Collidoscope: An Improved Tool for Computing Collisional Cross-Sections with the Trajectory Method

  • Simon A. Ewing
  • Micah T. Donor
  • Jesse W. Wilson
  • James S. Prell
Focus: Emerging Investigators: Research Article

Abstract

Ion mobility-mass spectrometry (IM-MS) can be a powerful tool for determining structural information about ions in the gas phase, from small covalent analytes to large, native-like or denatured proteins and complexes. For large biomolecular ions, which may have a wide variety of possible gas-phase conformations and multiple charge sites, quantitative, physically explicit modeling of collisional cross sections (CCSs) for comparison to IMS data can be challenging and time-consuming. We present a “trajectory method” (TM) based CCS calculator, named “Collidoscope,” which utilizes parallel processing and optimized trajectory sampling, and implements both He and N2 as collision gas options. Also included is a charge-placement algorithm for determining probable charge site configurations for protonated protein ions given an input geometry in pdb file format. Results from Collidoscope are compared with those from the current state-of-the-art CCS simulation suite, IMoS. Collidoscope CCSs are within 4% of IMoS values for ions with masses from ~18 Da to ~800 kDa. Collidoscope CCSs using X-ray crystal geometries are typically within a few percent of IM-MS experimental values for ions with mass up to ~3.5 kDa (melittin), and discrepancies for larger ions up to ~800 kDa (GroEL) are attributed in large part to changes in ion structure during and after the electrospray process. Due to its physically explicit modeling of scattering, computational efficiency, and accuracy, Collidoscope can be a valuable tool for IM-MS research, especially for large biomolecular ions.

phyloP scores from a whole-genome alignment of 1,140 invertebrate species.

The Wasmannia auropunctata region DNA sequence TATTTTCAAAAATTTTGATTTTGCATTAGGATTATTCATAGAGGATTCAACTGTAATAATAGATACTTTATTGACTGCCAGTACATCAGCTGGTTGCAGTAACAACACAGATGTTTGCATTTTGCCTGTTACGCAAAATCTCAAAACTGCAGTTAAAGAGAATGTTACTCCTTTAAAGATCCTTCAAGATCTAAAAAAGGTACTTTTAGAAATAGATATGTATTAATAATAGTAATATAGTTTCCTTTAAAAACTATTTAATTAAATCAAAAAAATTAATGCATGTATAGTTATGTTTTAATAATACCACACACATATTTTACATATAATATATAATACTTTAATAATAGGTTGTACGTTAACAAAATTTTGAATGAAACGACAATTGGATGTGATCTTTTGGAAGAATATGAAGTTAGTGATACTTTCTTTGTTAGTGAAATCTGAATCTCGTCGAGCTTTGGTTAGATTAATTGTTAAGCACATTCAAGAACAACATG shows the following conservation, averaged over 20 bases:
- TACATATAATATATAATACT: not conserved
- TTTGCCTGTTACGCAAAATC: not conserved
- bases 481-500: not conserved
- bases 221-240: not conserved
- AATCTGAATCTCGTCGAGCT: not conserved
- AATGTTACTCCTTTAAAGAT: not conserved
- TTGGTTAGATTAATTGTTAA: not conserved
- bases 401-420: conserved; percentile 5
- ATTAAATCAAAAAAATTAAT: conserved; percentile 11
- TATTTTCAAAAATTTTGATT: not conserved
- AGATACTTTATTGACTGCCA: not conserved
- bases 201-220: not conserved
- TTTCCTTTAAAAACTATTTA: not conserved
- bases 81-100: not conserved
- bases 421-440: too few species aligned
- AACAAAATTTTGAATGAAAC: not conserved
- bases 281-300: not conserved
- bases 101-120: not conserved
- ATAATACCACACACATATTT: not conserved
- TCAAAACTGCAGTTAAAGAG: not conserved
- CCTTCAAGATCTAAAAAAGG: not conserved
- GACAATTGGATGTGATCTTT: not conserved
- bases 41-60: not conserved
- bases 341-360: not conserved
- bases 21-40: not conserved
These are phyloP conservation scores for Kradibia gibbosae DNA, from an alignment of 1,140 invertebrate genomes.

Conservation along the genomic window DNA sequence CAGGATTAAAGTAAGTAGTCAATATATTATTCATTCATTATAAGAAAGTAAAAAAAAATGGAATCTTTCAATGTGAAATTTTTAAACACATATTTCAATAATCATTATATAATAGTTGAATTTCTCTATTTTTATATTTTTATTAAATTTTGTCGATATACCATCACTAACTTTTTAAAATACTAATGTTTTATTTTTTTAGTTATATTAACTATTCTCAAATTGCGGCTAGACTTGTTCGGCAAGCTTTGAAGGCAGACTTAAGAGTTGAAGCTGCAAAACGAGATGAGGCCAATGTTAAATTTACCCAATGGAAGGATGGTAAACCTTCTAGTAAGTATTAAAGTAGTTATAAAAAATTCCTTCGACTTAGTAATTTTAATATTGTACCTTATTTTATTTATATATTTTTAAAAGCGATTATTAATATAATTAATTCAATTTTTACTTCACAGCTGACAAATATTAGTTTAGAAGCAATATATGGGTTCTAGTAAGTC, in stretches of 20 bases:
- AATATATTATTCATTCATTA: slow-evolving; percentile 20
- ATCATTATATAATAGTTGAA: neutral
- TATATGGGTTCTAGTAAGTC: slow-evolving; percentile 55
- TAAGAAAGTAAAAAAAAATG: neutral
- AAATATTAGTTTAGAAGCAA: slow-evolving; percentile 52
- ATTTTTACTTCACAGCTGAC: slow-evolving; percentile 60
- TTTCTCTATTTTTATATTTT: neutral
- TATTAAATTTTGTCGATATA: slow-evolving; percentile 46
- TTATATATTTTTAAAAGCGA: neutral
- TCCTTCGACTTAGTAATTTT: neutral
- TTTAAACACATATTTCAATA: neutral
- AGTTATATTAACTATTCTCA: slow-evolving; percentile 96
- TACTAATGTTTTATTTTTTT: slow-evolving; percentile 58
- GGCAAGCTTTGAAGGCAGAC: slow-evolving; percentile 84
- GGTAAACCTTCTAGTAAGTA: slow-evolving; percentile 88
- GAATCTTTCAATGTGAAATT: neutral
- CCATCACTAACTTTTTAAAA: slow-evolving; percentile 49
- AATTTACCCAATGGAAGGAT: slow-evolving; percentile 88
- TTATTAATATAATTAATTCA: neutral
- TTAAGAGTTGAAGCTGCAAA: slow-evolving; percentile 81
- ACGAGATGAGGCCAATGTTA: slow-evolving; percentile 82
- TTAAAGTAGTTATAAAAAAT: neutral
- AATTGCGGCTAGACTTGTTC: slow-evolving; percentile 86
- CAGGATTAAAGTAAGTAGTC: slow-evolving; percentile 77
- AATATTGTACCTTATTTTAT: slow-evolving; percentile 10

Graphical Abstract

Keywords

Ion mobility Native mass spectrometry Native IM-MS Collisional cross-section Computational theory Noncovalent complexes Trajectory method 

Notes

Acknowledgements

Computations on the University of Oregon ACISS Supercomputing Cluster were supported by the National Science Foundation (grant OCI-0960354). The authors thank Elliott Ewing for helpful discussions.

Supplementary material

13361_2017_1594_MOESM1_ESM.pdf (1.3 mb)
ESM 1(PDF 1325 kb)

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Copyright information

© American Society for Mass Spectrometry 2017

Authors and Affiliations

  • Simon A. Ewing
    • 1
  • Micah T. Donor
    • 1
  • Jesse W. Wilson
    • 1
  • James S. Prell
    • 1
    • 2
  1. 1.Department of Chemistry and BiochemistryUniversity of OregonEugeneUSA
  2. 2.Materials Science InstituteUniversity of OregonEugeneUSA

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